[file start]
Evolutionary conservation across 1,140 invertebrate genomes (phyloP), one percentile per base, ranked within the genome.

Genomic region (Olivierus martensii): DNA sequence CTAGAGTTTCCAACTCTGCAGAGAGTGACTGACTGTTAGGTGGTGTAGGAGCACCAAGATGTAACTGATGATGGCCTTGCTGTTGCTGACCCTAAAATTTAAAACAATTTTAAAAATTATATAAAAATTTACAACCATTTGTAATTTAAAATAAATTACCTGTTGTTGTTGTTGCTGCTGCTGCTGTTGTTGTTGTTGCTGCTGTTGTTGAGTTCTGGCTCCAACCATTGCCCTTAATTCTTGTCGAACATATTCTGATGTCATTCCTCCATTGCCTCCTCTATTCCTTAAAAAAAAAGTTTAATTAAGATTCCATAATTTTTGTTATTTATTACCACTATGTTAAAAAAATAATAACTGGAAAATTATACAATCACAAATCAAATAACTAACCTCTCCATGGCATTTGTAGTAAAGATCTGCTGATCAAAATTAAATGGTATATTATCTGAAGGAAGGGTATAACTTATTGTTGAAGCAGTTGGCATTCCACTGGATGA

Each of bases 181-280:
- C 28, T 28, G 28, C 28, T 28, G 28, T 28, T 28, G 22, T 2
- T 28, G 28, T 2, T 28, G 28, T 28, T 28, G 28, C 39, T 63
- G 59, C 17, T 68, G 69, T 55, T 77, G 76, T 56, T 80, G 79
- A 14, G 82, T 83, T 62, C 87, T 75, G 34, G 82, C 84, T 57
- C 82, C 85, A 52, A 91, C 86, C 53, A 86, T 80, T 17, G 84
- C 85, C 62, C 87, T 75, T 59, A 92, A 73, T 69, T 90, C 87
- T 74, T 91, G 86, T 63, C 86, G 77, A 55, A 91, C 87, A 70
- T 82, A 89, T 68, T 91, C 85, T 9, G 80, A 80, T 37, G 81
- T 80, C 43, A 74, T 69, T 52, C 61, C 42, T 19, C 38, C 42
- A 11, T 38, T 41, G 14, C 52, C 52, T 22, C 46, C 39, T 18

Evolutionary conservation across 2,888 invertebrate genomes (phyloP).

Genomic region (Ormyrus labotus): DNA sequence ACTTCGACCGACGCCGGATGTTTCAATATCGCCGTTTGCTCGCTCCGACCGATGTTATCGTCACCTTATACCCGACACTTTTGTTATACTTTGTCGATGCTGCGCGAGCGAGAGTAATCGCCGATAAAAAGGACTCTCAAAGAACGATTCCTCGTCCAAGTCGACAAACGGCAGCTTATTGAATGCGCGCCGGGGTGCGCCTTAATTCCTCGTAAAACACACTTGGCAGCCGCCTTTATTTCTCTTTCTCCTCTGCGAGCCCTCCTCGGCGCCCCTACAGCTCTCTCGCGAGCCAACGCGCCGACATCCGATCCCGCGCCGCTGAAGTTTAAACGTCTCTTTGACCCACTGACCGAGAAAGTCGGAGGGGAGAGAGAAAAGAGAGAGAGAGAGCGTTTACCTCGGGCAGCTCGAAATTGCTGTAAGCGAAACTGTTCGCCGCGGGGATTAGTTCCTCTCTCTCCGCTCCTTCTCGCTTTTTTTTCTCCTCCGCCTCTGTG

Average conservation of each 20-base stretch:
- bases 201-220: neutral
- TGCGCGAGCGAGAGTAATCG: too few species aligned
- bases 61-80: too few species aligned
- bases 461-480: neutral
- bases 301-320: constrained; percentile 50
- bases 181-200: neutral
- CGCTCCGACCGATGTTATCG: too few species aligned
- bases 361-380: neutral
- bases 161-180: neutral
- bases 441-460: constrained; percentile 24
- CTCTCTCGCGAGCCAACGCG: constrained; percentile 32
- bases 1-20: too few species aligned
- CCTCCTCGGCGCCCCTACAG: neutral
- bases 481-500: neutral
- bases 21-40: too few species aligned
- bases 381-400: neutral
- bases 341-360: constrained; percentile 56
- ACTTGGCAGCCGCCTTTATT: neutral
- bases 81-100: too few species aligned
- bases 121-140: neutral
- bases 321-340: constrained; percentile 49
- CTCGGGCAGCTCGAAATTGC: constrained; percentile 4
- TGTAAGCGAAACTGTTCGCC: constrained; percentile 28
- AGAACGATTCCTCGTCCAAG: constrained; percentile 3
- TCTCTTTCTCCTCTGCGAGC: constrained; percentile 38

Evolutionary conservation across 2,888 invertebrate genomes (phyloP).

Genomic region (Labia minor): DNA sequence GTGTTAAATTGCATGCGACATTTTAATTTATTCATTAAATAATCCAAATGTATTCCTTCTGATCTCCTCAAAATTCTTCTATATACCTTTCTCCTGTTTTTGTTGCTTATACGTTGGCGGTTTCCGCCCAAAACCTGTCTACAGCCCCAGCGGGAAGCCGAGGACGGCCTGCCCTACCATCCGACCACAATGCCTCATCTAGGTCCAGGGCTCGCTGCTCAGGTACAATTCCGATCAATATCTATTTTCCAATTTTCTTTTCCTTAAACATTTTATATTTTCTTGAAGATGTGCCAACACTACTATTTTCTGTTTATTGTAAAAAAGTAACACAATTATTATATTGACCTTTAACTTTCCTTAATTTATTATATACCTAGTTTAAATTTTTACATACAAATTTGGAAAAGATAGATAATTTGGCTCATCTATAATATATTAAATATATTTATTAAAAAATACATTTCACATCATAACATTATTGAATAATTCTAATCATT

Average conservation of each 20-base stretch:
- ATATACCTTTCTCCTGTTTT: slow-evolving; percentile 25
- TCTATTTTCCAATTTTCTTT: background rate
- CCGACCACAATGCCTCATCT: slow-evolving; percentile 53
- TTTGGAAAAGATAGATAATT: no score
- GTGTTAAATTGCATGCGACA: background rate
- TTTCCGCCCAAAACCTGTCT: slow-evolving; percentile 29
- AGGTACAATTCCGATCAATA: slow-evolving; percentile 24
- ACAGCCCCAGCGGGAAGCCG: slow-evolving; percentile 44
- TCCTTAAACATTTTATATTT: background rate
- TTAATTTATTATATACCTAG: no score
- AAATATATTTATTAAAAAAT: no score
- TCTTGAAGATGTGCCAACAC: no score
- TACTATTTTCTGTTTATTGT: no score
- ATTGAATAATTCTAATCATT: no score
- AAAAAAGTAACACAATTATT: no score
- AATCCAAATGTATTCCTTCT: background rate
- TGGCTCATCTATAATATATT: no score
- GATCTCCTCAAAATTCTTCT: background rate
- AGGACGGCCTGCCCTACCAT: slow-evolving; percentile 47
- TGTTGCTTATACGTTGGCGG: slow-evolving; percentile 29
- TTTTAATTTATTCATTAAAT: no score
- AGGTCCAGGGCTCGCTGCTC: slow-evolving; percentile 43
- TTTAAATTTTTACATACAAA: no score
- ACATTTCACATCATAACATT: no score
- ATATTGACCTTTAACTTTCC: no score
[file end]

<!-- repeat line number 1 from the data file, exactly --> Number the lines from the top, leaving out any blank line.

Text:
Evolutionary conservation across 1,140 invertebrate genomes (phyloP), one percentile per base, ranked within the genome.